Mixed-method Approach to Understanding the Experiences of Non-Deployed Military Caregivers
Published in: Maternal and Child Health Journal, v. 16, no. 2, Feb. 2012, p. 374-384
Posted on RAND.org on December 31, 2010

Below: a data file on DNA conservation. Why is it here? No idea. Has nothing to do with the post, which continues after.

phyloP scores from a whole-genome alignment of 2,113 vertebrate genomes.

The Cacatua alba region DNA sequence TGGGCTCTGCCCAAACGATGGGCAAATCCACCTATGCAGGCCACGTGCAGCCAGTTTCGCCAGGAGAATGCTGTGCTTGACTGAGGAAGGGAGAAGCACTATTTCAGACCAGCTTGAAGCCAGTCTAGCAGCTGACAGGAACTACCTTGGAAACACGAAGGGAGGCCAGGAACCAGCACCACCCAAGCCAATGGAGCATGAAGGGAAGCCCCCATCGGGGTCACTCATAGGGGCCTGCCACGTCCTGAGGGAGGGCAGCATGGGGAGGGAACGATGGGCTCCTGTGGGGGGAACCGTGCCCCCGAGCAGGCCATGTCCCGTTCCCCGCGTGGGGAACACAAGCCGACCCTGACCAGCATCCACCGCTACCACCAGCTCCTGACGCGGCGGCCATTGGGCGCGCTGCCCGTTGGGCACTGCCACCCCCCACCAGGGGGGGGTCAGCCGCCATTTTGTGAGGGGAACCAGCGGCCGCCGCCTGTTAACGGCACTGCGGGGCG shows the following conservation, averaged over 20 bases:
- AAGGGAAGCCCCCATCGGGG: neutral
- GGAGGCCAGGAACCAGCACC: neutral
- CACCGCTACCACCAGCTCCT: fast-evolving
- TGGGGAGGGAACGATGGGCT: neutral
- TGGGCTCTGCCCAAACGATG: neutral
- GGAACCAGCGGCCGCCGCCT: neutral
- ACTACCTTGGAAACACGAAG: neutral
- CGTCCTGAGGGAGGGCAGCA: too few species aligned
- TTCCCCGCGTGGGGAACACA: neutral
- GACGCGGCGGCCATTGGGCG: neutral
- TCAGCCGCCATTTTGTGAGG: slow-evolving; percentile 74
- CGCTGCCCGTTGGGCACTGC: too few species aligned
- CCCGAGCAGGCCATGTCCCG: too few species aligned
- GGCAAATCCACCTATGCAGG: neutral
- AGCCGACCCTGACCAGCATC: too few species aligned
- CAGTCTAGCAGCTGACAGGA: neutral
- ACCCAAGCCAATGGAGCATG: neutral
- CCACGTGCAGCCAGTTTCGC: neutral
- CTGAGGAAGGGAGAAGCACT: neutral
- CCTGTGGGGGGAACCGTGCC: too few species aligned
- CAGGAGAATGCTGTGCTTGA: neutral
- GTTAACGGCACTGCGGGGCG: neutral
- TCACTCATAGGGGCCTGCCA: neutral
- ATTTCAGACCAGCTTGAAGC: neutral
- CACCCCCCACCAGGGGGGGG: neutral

Given the unprecedented operational tempo of the Afghanistan and Iraq wars and the heavy involvement of the Reserve and National Guard, the stress that military families are exposed to is distinct from stress in earlier conflicts, with little empirical data to inform the impact on non-deployed military caregivers or "home caregivers." The study seeks to examine the experiences of home caregivers during deployments, with a focus on the impact of deployment on the caregiver's well-being. We conducted 50 qualitative interviews and 1,337 survey interviews with home caregivers who experienced at least one deployment. The structured qualitative interview focused on caregiver experiences during deployment. The quantitative data centered on caregiver well-being and household and relationship hassles. The qualitative interview notes were the unit of analysis and traditional methods were used to analyze the data. The quantitative data were analyzed using regression models. The qualitative data revealed key deployment-related household challenges that caregivers experience and the effect of those challenges on caregivers. Multivariate analyses of the quantitative data explored differences in caregivers' emotional well-being, household and relationship hassles. The results showed important component and deployment experience differences. Caregivers affiliated with the National Guard and those with more months of deployment reported significantly poorer emotional well-being, and more household and relationship hassles. Given the important role that maternal well-being has on child and family functioning, it is critical to understand how the stress of deployment is affecting mothers in their daily routines, especially during potentially high stress periods.